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The Retaliators (18)
Starring: Michael Lombardi, Marc Menchaca, Joseph Gatt
Review: RJ Bland
Vengeance is a theme that is as old as cinema itself and the horror genre has been pervaded with it perhaps more than any. The thing is, it's such a simple, straightforward concept and one that connects with most people on a fundamental level. If someone did something horrible to someone you love (or yourself), how far would you be willing to go to level the score? Would it be something that would help you find some level of closure or would you lose a large part of who you were in the process? The reality is, we are hardly ever unlucky enough to have to put this to test in real life. But there's something cathartic in watching this scenario play out on screen. A lot of them are admittedly quite difficult to watch in parts (Last House on the Left, Hard Candy, I Spit On Your Grave, Promising Young Woman) and some of them are rightly considered to be classics (Carrie, The Crow). Revenge movies don't seem to be in decline though and the latest blood-soaked addition is The Retaliators, directed by Bridget Smith and Samuel Gonzalez Jr.
John Bishop (Michael Lombardi) is an unassuming pastor who is doing a solid job at tending to his flock AND raising two daughters Sarah (Katie Kelly) and Rebecca (Abbey Haifer) by himself. However, he's a bit of a pushover. At an outside market, a stranger steps in and claims the Christmas tree that John and his daughters thought they had secured. John fails to impose himself on the situation and the tree is lost, much to his eldest daughter's (Sarah) dismay. His meekness is matched by his overprotective parental approach, however when Sarah convinces him to let her go to a party one night, it seems that he might be loosening up a bit. But John's pessimistic world view that the world is a dangerous place is confirmed when his daughter is killed after she witnesses the aftermath of a drug deal gone wrong. As you'd expect, John descends into an emotional abyss but his energy is soon redirected into catching the man responsible for Sarah's death. Enter Detective Jed Sawyer (Marc Menchaca) who offers a rather unconventional path to helping him get justice...
The Retaliators feels a bit like a throwback to something from the early noughties. Any by that, we specifically mean lots of mindless violence to a heavy metal/rock backdrop. It's probably worth mentioning at this point that along with a roaring soundtrack that includes tracks from peeps like Five Finger Death Punch, The Hu, Papa Roach, Ice Nine Kills and Motley Crue we get a host of cameos from some of them too – including Tommy Lee, Jacoby Shaddix, Zoltan Bathory and Ivan L. Moody. None of them are major players in the story but nevertheless it's fun to see one of them pop up every now and then. It's also just part and parcel of a film that feels pulpy and rough and a bit trashy but that's also the reason the film works. There's an almost zealous approach to the plot and film-making that makes for a lively and entertaining viewing experience. Occasionally it leads to characters and plot strands that never develop beyond an initial idea but on the whole, these oversights are forgivable. The unpredictable yet gratifying shifts in genre and tone see to that. One minute we're dealing with loss and anguish, the next, someone is getting their eye gouged out (or something similar). You never can be quite sure of what you'll be served up next.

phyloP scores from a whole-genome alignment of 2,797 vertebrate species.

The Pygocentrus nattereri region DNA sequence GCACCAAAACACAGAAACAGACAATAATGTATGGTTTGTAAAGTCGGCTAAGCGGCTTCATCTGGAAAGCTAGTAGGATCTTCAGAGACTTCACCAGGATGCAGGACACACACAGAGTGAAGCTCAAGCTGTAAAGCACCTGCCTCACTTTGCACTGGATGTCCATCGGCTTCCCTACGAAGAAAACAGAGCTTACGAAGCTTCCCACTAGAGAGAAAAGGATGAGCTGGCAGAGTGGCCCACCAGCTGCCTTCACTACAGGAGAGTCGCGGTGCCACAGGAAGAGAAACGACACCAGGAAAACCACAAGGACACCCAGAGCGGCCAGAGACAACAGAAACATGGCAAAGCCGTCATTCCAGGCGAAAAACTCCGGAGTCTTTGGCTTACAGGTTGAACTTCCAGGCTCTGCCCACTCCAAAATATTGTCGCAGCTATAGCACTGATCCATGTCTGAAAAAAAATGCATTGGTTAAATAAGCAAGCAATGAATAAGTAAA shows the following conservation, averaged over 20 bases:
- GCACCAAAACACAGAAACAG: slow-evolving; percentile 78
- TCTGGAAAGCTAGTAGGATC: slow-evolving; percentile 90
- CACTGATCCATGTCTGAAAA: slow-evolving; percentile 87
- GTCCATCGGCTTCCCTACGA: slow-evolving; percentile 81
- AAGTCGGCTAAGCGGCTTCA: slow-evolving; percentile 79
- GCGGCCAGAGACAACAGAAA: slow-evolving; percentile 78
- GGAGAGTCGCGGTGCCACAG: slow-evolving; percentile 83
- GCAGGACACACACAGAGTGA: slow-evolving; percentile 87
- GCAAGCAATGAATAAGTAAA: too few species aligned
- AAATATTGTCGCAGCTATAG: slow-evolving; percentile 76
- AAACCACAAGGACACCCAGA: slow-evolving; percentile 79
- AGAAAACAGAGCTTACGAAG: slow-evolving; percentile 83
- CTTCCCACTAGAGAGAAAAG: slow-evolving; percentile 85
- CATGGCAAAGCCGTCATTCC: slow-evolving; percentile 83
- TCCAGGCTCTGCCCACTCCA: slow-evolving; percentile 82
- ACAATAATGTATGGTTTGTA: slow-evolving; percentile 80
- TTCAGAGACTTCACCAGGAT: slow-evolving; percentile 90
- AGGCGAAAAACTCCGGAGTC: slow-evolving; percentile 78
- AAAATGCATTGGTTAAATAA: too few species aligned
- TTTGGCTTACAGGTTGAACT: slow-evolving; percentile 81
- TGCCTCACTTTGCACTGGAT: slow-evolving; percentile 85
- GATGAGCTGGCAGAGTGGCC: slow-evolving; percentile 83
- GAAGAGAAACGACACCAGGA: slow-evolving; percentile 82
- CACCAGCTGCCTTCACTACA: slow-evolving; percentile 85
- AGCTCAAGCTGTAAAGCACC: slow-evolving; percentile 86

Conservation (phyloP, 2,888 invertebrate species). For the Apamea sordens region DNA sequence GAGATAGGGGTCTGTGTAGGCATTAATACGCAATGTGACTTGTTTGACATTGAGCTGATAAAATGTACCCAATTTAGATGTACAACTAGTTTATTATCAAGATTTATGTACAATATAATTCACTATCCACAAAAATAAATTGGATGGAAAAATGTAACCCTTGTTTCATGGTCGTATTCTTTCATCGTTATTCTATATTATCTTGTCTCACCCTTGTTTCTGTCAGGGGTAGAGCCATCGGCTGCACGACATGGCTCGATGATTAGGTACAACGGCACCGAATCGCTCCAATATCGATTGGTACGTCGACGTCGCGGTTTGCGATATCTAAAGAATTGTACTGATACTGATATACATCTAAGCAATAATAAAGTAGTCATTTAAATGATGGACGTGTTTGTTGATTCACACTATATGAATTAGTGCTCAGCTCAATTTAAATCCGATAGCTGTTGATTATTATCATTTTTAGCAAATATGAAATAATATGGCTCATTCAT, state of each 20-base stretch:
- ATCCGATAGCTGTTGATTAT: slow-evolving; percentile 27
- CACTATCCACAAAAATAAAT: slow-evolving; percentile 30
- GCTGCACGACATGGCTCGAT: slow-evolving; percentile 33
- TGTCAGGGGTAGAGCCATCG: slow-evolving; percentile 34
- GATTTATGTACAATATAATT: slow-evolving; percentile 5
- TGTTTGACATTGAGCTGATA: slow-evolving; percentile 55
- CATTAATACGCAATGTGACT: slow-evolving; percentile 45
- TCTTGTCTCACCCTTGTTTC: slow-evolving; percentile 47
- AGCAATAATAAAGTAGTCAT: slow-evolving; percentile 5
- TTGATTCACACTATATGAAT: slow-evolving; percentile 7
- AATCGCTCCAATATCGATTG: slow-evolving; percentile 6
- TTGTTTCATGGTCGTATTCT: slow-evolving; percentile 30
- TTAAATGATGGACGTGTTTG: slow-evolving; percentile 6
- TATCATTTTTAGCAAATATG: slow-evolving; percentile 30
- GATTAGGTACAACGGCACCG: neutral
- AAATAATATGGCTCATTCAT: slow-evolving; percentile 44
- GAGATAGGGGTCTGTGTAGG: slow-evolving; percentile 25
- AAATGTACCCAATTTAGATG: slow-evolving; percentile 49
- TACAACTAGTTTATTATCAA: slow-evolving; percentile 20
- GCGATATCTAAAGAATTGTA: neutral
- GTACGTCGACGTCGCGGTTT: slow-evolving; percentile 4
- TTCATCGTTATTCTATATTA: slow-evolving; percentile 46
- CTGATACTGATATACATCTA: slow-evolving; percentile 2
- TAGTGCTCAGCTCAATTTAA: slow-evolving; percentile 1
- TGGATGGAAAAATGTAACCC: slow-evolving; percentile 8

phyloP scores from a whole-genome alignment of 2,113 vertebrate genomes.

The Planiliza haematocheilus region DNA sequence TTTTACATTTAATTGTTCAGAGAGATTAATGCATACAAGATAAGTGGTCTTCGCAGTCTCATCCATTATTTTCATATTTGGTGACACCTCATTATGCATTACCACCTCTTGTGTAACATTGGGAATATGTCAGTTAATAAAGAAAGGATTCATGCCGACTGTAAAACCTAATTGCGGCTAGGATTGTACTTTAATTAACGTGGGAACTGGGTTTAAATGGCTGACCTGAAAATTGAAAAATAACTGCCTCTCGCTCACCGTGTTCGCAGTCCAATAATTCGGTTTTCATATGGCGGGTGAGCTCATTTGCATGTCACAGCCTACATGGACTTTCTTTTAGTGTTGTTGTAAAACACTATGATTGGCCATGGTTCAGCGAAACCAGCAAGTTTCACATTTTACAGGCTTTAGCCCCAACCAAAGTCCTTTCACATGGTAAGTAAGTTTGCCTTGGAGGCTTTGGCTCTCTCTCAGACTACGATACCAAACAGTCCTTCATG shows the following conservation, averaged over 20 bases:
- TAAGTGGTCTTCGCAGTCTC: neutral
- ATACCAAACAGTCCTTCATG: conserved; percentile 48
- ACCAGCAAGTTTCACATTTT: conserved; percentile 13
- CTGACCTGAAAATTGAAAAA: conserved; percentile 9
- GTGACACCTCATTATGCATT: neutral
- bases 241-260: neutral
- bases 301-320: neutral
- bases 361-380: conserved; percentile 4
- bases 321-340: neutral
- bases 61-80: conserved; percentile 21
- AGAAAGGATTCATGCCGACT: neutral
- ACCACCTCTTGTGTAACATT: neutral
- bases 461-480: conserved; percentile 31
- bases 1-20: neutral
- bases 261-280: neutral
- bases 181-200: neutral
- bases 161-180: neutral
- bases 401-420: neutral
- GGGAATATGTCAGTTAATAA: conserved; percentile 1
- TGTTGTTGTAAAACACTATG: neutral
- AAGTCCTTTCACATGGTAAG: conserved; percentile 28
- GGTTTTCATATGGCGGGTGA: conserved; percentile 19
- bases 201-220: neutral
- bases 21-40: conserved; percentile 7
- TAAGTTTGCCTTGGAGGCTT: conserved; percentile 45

There are some other potential hurdles to overcome however. It's fair to say that women don't get much of a role to play here. They're either victims of violence or they are gyrating in strip clubs. It's not ideal – however this is pretty much the deal in hit films like Taken (2008) and there was scant criticism of that. We were all too busy enjoying watching Liam Neeson bust some chops. Enough effort is made to develop Katie Kelly's character (Sarah) for this to not feel completely one sided at least. Structurally, The Retaliators feels a tad lop-sided too. Whilst the final act is the bloodbath that we've been promised, it feels as if there were a few beats before this that we could have done with. The focus on the more spurious plot threads occasionally do eat into the more interesting stuff – such as the relationship between John and Jed (brilliantly played by Marc Menchaca). Michael Lombardi (John) is decent here too, although we're going to be looking into what kind of black magic he's using to make himself look ten years younger than he actually is (there's no way he's 46).
However, the film's exploitation roots mean that it's able to deflect most of these blemishes. The Retaliators requires you to buy into its uneven gonzo charm and if you are ready and willing to commit, then it's a lot of fun. It's also set at Christmas too, which just adds in a random dollop of whimsy too for good measure.
To some, The Retaliators may feel a bit too much of a genre scramble. But for others (ourselves included), it's a boisterous old school mash-up that ticks most of those pulpy boxes.
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